# \(\tau\) and Time of Periastron

Here, we will discuss what exactly is \(\tau\), the parameter `orbitize!`

uses to parametrize the epoch of periastron, and how it is related to other quantities of the epoch of periastron in the literature.

## Time of Periastron and Motivation for \(\tau\)

The time (or epoch) of periastron is an important quantity for describing an orbit. It defines when the two orbiting bodies are closest to one another (i.e., when a planet is closest to its star). In many papers in the literature, the epoch of periastron is described by \(t_p\), which is literally a date at which periastron occurs. This is a very important date because we use this date to anchor our orbit in time.

The value of \(t_p\) is well constrained when we know we observed periastron, which is often the case for radial velociy or transiting exoplanets when the orbital periods are short and our data covers a full orbital period. In those cases, we know approximately when \(t_p\) should be in time, so it is easy to define prior bounds for it. However, in the case of direct imaging, many of our companions have orbital periods that are orders of magnitude larger than the current orbital coverage of the data where we do not really know if the next periastron is in years, decades, centuries, or even millennia. This is the motivation for \(\tau\).

## Definition of \(\tau\)

\(\tau\) is a dimentionless quantity between 0 and 1 defined with respect to a reference epoch \(t_{ref}\). For a planet that has a \(t_p\) and an orbital period (P), then we define \(\tau\) as:

Because \(\tau\) is always between 0 and 1, it is easy to figure out the bounds of \(\tau\) whereas if the orbital period is highly uncertain, it may be difficult to put bounds on \(t_p\) that would encompass all allowable bound orbits.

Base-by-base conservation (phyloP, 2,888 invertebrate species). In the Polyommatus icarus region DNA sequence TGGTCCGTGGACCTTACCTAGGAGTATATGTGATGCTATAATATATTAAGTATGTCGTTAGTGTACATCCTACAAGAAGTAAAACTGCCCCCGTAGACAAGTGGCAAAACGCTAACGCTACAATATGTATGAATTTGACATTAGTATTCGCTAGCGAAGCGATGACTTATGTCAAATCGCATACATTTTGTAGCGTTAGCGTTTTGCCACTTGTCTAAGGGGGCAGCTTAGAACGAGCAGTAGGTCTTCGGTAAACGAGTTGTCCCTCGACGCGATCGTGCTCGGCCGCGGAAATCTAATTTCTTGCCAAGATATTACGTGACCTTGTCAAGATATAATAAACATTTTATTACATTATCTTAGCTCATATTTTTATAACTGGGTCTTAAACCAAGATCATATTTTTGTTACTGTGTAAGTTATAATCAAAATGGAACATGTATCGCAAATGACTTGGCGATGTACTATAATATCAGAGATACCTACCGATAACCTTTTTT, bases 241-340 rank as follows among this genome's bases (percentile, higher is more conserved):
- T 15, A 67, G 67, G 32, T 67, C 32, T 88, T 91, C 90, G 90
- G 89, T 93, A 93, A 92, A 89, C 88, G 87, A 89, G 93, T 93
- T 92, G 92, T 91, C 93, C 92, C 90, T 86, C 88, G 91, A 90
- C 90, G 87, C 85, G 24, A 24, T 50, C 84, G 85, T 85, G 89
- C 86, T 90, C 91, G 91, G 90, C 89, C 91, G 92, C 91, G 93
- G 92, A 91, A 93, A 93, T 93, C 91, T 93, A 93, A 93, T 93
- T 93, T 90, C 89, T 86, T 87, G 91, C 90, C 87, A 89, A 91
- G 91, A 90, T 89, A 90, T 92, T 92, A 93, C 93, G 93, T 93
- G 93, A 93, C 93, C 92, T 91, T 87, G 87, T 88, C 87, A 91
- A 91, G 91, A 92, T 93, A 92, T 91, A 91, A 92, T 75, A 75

## Relation to \(t_p\)

As seen in the above equation, it is relatively straightforward to covert between orbital parameter sets that use \(\tau\) and \(t_p\). You just need to know the orbital period and reference epoch. In `orbitize!`

, both the `System`

class and the `Results`

class has the attribute `tau_ref_epoch`

which stores \(t_{ref}\), so there should always be a convenient way to grab this number. By default, we use \(t_{ref} = 58849\) MJD.

One thing to note that is a given orbit has only a single valid \(\tau\), but that an orbit can be defined by many \(t_p\), since the orbit is periodic. Thus, \(t_p + P\) is another valid time of periastron.

We also provide some helper functions to covert between \(t_p\) and \(\tau\)

```
[1]:
```

```
import numpy as np
import orbitize.basis
# How to get orbital period in the orbitize! standard basis
sma = 9 # au, semi-major axis
mtot = 1.2 # Solar masses, total mass
period = np.sqrt(sma**3/mtot) # years, period
tau = 0.2
tau_ref_epoch = 58849
# convert tau to tp
tp = orbitize.basis.tau_to_tp(tau, tau_ref_epoch, period)
print(tp)
# convert tp back to tau
tau2 = orbitize.basis.tp_to_tau(tp, tau_ref_epoch, period)
print(tau2)
# convert tau to tp, but pick the first tp after MJD = 0
tp_new = orbitize.basis.tau_to_tp(tau, tau_ref_epoch, period, after_date=0)
print(tp_new)
```

```
60649.50097715886
0.2000000000000002
6634.471662393138
```

## Relation to Mean Anomaly

The mean anomaly (M) of an orbit describes the current orbital phase of a planet. M goes from 0 to 2\(\pi\), and M = 0 means the planet is at periastron. Unlike \(t_p\) and \(\tau\) which describe the epoch of periastron, M describes the current position of the planet in its orbit.

To compute M of a planet at some time t, we have provided the following helper function:

```
[2]:
```

```
# Use the orbit defined in the previous example
t = 60000 # time in MJD when we want to know the M of the particle
M = orbitize.basis.tau_to_manom(t, sma, mtot, tau, tau_ref_epoch)
print(M)
# now compute M for periastron
M_peri = orbitize.basis.tau_to_manom(tp, sma, mtot, tau, tau_ref_epoch)
print(M_peri)
```

```
5.829874251150844
1.3951473992034527e-15
```